Attorney Known For Desegregation Of Tennessee Universities Dies

George Barrett stands with Rita Sanders Geier at a Vanderbilt University event. Credit: Vanderbilt University School of Law.

George Barrett stands with Rita Sanders Geier at a Vanderbilt University event. Credit: Vanderbilt University School of Law.

Nashville civil rights attorney George Barrett has died. He was affectionately known as “Citizen Barrett” as he would take up civil justice causes. In recent years, he unsuccessfully challenged Tennessee’s law requiring voters to show a photo ID at the polls.

“It’s denying people the most basic right of a citizen in a democratic society – his voice or her voice in government, the right to vote and have your vote counted,” Barrett told WPLN in 2012.

Possibly Barrett’s biggest case was a desegregation suit that lasted more than 30 years. In 1968 he filed suit on behalf of Tennessee State University instructor Rita Sanders Geier. A settlement was finally reached in 2001, aimed at eliminating the remnants of segregation in high education.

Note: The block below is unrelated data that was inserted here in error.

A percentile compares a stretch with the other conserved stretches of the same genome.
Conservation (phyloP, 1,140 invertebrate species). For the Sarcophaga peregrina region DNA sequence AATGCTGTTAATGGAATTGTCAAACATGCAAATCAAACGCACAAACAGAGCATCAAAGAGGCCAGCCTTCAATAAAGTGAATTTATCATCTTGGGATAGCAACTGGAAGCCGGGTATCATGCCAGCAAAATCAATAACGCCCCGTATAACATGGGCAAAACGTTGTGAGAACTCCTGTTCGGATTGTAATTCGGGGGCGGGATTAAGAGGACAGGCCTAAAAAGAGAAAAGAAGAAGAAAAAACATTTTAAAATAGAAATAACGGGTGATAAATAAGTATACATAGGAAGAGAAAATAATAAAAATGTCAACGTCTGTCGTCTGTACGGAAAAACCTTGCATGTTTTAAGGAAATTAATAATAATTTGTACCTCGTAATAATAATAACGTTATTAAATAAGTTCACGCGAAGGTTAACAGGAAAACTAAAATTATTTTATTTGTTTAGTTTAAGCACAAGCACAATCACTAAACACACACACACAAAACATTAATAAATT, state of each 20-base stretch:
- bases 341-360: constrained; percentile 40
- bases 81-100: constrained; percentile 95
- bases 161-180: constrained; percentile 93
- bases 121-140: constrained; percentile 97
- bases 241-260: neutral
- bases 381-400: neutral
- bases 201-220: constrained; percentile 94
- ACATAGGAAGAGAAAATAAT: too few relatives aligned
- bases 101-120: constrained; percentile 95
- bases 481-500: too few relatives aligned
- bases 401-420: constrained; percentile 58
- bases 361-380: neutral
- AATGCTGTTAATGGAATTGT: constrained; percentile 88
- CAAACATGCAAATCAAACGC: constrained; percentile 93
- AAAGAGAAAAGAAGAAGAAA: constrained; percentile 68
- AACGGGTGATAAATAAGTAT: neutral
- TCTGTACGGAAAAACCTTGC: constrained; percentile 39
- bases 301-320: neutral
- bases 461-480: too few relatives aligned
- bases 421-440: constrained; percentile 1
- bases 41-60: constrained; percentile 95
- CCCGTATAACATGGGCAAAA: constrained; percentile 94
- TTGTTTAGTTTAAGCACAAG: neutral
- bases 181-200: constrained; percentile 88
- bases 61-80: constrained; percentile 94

“His work on behalf of students and higher education ensured access and opportunity are available to every Tennessean,”  says John Morgan, Tennessee Board of Regents chancellor. “All of us who were honored to know him are better off for it.”

In a statement, Nashville Mayor Karl Dean calls Barrett “larger than life and always willing to take up an unpopular cause if he felt it was the right thing to do.”

Barrett worked until the end. He was 86 years old. A family spokesperson tells The Tennessean he was hospitalized for acute pancreatitis two weeks ago.

Barrett law and education background

  • 1953 – Graduated from Oxford University, England with an economics and politics degree
  • 1957 – Graduated from Vanderbilt University, admitted into the Tennessee Bar
  • 1964 – Deputy Public Defender

Emily West contributed to this story.

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